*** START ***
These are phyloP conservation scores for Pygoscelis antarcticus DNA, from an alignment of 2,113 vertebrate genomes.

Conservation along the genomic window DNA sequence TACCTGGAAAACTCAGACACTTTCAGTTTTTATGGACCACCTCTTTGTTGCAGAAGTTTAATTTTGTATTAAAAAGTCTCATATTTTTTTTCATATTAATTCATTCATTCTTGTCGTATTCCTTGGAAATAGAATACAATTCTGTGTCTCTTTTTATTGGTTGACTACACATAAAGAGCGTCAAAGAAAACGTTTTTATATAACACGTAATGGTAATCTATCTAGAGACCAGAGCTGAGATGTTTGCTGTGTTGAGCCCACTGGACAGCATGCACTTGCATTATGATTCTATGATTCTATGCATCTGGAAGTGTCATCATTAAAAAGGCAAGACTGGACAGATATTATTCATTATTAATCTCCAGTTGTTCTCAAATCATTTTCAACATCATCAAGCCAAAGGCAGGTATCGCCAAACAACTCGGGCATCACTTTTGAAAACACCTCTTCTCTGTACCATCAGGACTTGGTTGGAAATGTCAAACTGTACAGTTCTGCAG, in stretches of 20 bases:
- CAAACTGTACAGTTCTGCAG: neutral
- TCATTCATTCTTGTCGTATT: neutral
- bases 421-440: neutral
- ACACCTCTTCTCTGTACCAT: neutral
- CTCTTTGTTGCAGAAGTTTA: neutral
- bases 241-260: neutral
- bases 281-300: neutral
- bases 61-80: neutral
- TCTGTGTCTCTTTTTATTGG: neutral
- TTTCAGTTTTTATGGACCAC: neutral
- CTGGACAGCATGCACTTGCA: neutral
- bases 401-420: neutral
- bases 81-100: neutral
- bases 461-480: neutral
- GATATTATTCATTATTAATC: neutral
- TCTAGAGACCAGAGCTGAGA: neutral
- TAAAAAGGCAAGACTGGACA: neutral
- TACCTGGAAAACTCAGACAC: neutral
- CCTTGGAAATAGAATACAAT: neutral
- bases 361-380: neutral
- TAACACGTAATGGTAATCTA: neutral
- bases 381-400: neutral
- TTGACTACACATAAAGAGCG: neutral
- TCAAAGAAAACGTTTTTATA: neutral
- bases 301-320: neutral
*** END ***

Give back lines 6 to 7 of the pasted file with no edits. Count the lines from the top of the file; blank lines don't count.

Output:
- ACACCTCTTCTCTGTACCAT: neutral
- CTCTTTGTTGCAGAAGTTTA: neutral